However, Rosie has defended her decision to include the word in the title of the documentary, and argues that discussing the word will make people realise just how offensive it is.

“I need to say, first and foremost: it was my choice, my idea. I really wanted to take control of it and say, ‘This is not OK’.

“I understand that some people may be offended, or will be very upset by it, but at the same time, it is unfortunately still a word that has been used every day towards me.

“I fundamentally believe that people don’t take ableist slurs as seriously as other slurs, so I decided to put it in the title so that hopefully people will still realise how offensive it is,” she said.

The disability charity Scope has praised Rosie for speaking out about an important issue affecting disabled communities.

They tweeted: “The title of the programme has understandably caused upset and divided opinion in our community. We don’t like the name of the documentary, but it’s important that the subject of ableism and online abuse is being spotlighted.”

“Online abuse, bullying and trolling is a common experience for disabled people. More than half of us have witnessed negative comments about disabled people online. Enough is enough.”

Mencap invite Channel 4 to discuss ‘genuine inclusion’ of people with a learning disability

The learning disability charity Mencap says while they understand the need to talk about bullying and offensive language, using such language is harmful.

Jackie O’Sullivan, Executive Director of Communication, Advocacy and Activism at learning disability charity Mencap said: “The ‘R’ word has been used as an offensive slur directly towards people with a learning disability, or referring to them, for years. People have told us that they are shocked and upset by the title of this documentary.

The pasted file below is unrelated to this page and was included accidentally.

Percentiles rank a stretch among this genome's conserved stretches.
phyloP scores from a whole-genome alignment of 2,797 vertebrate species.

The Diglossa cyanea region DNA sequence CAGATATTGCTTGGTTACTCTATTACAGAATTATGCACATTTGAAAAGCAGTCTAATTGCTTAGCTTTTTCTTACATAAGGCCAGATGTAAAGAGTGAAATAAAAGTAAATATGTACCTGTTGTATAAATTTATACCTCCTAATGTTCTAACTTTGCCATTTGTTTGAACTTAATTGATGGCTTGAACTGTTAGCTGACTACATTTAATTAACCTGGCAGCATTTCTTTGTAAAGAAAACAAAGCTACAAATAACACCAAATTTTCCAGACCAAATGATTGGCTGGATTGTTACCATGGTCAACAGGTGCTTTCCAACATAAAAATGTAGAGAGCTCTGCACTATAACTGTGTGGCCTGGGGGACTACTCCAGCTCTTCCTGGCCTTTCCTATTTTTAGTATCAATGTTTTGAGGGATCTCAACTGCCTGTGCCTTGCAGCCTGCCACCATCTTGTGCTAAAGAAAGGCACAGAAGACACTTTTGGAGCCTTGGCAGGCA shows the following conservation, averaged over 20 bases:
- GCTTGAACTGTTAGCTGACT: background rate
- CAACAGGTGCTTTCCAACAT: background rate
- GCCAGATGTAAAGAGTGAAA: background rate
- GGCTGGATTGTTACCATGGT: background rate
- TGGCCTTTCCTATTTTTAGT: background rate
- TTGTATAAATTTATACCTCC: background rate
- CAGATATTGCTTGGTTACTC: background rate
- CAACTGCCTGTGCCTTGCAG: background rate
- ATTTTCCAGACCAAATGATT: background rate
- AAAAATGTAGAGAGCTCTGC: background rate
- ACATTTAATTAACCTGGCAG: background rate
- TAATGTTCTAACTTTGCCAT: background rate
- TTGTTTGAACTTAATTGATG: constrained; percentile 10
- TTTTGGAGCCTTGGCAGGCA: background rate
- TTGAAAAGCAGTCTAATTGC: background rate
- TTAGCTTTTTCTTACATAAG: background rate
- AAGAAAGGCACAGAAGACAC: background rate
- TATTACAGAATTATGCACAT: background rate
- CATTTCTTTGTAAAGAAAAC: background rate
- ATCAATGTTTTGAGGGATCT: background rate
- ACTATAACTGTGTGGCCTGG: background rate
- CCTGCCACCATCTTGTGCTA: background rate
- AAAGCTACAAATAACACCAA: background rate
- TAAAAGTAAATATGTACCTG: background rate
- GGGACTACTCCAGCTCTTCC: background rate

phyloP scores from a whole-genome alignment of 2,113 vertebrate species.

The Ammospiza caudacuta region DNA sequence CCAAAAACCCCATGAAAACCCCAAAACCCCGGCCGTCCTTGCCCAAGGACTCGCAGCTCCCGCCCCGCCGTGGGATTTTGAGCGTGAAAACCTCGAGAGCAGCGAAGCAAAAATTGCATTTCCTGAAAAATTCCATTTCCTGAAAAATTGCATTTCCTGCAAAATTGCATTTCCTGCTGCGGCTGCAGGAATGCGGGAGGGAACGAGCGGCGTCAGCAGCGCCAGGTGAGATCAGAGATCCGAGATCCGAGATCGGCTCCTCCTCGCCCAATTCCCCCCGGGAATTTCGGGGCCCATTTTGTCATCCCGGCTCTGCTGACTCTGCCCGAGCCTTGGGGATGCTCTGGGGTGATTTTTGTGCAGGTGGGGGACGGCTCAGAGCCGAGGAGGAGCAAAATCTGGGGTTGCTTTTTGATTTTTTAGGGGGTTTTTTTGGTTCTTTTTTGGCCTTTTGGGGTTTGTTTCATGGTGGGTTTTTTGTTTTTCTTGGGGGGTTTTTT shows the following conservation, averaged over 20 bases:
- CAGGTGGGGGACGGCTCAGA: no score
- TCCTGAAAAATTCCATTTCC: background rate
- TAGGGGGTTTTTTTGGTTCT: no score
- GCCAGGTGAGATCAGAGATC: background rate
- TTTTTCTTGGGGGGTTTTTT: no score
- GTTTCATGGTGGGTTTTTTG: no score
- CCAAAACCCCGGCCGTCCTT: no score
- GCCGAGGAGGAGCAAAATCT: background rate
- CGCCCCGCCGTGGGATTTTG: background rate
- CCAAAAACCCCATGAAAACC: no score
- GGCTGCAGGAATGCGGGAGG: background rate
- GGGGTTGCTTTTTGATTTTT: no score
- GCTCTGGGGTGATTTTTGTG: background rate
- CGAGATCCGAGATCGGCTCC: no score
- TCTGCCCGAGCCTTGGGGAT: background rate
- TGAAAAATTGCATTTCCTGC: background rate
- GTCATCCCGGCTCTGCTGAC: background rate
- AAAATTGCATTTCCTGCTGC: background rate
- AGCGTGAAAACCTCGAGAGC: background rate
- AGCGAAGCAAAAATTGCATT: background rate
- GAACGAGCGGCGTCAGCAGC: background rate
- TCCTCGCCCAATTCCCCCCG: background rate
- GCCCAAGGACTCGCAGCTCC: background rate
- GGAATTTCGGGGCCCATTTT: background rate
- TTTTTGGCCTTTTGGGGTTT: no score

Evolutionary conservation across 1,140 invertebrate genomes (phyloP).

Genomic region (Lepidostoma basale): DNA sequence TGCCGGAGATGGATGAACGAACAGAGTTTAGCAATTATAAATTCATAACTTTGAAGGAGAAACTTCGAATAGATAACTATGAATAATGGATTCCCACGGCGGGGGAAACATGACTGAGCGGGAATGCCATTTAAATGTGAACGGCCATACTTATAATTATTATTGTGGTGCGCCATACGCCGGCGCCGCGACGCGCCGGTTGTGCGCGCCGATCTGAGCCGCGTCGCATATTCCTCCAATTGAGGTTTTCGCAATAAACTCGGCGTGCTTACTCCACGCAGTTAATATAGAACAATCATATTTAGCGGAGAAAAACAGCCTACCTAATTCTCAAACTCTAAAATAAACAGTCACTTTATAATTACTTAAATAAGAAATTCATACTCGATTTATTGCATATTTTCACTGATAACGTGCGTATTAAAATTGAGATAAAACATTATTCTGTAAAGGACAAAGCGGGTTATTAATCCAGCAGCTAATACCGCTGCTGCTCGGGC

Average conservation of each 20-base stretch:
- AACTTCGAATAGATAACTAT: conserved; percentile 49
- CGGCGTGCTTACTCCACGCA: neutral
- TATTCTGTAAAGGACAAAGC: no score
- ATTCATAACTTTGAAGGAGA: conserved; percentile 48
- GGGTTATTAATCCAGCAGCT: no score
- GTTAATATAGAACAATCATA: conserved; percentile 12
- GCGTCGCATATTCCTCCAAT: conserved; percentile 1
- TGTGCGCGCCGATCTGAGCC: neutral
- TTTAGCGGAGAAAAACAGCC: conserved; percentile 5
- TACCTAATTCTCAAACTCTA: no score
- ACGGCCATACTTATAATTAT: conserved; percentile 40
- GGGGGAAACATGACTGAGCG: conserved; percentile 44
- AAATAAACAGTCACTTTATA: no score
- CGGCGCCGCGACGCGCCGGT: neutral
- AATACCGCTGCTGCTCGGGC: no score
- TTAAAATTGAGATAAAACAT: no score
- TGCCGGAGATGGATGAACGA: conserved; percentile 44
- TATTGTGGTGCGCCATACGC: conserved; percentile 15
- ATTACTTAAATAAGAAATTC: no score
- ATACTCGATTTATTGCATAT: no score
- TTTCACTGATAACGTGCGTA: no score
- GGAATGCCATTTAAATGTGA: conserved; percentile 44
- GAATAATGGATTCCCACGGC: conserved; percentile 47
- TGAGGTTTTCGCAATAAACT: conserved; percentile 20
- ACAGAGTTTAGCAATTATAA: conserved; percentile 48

“As a campaigning organisation we understand the desperate need to get people talking about the incessant bullying and outdated attitudes towards disabled people. But using triggering, upsetting and harmful language to spark debate comes at a cost.

“If offensive words are to be eliminated in the narrative around disability, they must be taken out of circulation entirely. They should be regarded as truly unspeakable.”

O’Sullivan added that Mencap is “concerned” about how the views of people with a learning disability were considered in this situation, and they have now contacted Channel 4 to ask them about their editorial decisions.

“[We] will invite them to discuss the genuine inclusion of people with a learning disability, whose views so often go unheard,” she said.